The Queen was desirous to secure the comfort of Mesdames, the daughters of Louis XV., who were held in the highest respect. About this period she contributed to furnish them with a revenue sufficient to provide them an easy, pleasant existence: The King gave them the Chateau of Bellevue; and added to the produce of it, which was given up to them, the expenses of their table and equipage, and payment of all the charges of their household, the number of which was even increased. During the lifetime of Louis XV., who was a very selfish prince, his daughters, although they had attained forty years of age, had no other place of residence than their apartments in the Chateau of Versailles; no other walks than such as they could take in the large park of that palace; and no other means of gratifying their taste for the cultivation of plants but by having boxes and vases, filled with them, in their balconies or their closets. They had, therefore, reason to be much pleased with the conduct of Marie Antoinette, who had the greatest influence in the King’s kindness towards his aunts.
Paris did not cease, during the first years of the reign, to give proofs of pleasure whenever the Queen appeared at any of the plays of the capital. At the representation of “Iphigenia in Aulis,” the actor who sang the words, “Let us sing, let us celebrate our Queen!” which were repeated by the chorus, directed by a respectful movement the eyes of the whole assembly upon her Majesty. Reiterated cries of ’Bis’! and clapping of hands, were followed by such a burst of enthusiasm that many of the audience added their voices to those of the actors in order to celebrate, it might too truly be said, another Iphigenia. The Queen, deeply affected, covered her eyes with her handkerchief; and this proof of sensibility raised the public enthusiasm to a still higher pitch.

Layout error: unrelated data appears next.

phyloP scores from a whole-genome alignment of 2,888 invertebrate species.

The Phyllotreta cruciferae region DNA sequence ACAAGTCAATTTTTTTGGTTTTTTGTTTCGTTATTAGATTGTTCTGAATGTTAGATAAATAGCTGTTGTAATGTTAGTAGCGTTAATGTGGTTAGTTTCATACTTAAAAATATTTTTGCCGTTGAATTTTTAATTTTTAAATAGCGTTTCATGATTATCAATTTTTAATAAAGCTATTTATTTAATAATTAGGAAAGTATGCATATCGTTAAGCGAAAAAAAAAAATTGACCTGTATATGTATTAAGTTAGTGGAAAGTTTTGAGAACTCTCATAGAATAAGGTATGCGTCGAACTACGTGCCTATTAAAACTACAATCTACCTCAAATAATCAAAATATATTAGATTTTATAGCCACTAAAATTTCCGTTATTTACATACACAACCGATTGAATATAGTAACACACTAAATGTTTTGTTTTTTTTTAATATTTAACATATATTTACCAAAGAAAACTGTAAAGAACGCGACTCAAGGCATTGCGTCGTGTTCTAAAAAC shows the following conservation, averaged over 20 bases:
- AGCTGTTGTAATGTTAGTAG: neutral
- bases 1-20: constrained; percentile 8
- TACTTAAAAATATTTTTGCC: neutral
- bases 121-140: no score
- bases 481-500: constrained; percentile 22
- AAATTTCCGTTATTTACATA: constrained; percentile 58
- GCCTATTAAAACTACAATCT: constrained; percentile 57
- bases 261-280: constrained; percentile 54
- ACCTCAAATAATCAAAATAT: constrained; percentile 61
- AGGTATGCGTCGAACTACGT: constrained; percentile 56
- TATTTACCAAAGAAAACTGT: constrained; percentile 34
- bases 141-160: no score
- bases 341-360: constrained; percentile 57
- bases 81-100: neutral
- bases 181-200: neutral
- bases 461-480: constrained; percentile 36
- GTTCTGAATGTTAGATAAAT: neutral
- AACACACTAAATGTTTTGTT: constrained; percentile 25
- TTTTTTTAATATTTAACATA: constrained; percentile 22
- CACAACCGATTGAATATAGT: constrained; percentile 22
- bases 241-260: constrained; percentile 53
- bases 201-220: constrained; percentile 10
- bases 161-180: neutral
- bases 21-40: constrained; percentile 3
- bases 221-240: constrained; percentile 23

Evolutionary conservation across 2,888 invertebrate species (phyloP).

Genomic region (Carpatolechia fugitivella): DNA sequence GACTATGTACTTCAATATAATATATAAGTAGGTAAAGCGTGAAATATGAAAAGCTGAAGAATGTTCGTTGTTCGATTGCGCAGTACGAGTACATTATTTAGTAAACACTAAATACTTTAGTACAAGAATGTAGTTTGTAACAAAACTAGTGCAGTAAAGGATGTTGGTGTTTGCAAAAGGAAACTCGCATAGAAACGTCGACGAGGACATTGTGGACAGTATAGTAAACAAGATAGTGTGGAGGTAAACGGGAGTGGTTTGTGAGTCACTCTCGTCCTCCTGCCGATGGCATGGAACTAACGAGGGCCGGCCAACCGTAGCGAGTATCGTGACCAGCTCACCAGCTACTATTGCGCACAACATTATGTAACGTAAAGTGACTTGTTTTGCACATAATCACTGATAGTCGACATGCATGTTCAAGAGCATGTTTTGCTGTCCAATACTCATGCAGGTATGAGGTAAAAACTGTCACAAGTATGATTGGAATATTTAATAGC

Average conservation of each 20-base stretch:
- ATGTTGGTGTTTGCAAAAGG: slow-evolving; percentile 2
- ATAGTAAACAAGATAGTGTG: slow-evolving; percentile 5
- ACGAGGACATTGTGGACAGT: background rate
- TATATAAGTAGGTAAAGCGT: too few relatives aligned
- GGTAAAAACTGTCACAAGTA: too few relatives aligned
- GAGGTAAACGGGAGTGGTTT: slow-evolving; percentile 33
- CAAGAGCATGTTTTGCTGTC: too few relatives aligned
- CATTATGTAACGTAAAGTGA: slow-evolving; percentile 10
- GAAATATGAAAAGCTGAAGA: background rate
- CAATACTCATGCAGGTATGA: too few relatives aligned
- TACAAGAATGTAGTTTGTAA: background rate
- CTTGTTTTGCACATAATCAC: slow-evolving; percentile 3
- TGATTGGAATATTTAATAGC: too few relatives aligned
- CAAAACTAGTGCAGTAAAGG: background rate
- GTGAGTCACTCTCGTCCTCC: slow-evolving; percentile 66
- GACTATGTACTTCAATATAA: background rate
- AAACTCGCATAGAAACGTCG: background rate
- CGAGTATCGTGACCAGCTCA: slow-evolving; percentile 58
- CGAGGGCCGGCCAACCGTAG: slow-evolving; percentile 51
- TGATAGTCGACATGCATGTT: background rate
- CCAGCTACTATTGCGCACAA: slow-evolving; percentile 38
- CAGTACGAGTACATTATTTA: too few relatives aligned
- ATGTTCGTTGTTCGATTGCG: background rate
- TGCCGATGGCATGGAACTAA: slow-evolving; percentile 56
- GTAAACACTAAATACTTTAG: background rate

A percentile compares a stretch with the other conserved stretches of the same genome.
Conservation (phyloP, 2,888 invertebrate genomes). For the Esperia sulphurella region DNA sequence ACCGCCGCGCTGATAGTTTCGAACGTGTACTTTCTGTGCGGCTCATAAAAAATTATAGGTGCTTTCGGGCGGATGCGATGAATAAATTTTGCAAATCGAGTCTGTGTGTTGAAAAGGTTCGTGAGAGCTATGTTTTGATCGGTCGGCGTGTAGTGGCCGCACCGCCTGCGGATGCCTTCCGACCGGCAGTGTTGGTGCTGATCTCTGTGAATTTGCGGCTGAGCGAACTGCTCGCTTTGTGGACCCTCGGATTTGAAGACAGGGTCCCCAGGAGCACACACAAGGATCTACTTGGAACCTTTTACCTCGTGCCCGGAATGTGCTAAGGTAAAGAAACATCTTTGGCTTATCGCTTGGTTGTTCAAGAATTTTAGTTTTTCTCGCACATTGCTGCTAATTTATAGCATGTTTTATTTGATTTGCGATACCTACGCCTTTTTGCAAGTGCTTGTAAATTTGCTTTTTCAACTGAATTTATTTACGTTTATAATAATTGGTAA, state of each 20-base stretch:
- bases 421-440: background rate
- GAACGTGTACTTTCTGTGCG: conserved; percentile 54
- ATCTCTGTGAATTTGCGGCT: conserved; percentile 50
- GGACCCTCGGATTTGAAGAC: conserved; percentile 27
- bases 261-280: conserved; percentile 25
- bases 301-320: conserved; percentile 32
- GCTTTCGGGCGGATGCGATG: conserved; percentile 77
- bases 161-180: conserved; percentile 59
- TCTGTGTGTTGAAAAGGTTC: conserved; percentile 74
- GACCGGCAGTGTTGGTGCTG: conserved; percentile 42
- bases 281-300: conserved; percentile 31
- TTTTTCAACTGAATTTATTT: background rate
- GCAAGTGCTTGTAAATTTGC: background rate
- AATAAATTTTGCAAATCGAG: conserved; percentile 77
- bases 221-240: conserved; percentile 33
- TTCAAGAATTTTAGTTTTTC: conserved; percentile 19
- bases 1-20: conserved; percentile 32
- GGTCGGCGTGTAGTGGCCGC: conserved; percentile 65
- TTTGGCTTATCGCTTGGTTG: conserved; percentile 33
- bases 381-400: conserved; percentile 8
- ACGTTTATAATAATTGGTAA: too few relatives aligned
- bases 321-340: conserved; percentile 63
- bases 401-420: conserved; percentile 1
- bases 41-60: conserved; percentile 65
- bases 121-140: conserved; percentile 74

The King gave Marie Antoinette Petit Trianon.
[The Chateau of Petit Trianon, which was built for Louis XV., was not remarkably handsome as a building. The luxuriance of the hothouses rendered the place agreeable to that Prince. He spent a few days there several times in the year. It was when he was setting off from Versailles for Petit Trianon that he was struck in the side by the knife of Damiens, and it was there that he was attacked by the smallpox, of which he died on the 10th of May, 1774.–MADAME CAMPAN.]
Henceforward she amused herself with improving the gardens, without allowing any addition to the building, or any change in the furniture, which was very shabby, and remained, in 1789, in the same state as during the reign of Louis XV. Everything there, without exception, was preserved; and the Queen slept in a faded bed, which had been used by the Comtesse du Barry. The charge of extravagance, generally made against the Queen, is the most unaccountable of all the popular errors respecting her character. She had exactly the contrary failing; and I could prove that she often carried her economy to a degree of parsimony actually blamable, especially in a sovereign. She took a great liking for Trianon, and used to go there alone, followed by a valet; but she found attendants ready to receive her,–a concierge and his wife, who served her as femme de chambre, women of the wardrobe, footmen, etc.